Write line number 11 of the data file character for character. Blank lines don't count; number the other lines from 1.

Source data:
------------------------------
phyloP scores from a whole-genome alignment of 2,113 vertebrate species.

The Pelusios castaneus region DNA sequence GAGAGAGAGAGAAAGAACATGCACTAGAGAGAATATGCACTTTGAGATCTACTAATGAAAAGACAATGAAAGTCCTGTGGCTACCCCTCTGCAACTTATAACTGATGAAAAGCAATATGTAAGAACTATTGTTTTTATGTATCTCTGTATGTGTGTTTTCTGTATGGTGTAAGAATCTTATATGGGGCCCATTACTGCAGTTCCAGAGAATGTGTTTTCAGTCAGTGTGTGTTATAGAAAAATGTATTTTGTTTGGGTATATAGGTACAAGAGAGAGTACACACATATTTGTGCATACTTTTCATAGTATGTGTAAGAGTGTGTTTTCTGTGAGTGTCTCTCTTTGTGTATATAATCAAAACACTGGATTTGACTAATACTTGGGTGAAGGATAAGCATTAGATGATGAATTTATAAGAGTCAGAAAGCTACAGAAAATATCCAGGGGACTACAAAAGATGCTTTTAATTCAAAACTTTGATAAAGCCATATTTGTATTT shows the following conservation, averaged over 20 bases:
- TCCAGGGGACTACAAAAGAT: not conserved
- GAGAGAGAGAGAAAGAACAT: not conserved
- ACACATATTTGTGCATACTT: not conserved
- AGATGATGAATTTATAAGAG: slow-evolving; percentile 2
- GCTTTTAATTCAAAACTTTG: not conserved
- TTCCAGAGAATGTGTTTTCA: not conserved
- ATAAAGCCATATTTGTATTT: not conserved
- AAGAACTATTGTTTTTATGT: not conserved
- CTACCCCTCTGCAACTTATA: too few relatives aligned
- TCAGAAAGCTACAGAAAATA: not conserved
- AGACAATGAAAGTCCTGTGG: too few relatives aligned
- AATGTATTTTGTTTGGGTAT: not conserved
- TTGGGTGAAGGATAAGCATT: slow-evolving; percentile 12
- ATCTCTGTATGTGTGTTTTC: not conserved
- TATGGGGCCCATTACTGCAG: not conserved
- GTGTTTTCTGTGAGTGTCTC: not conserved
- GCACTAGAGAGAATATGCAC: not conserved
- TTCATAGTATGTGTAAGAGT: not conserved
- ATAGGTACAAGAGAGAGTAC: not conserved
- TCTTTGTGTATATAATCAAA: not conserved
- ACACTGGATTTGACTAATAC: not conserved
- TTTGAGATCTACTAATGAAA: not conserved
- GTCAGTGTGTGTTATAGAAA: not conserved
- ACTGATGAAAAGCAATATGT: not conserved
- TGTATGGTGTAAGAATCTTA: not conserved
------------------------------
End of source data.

- CTACCCCTCTGCAACTTATA: too few relatives aligned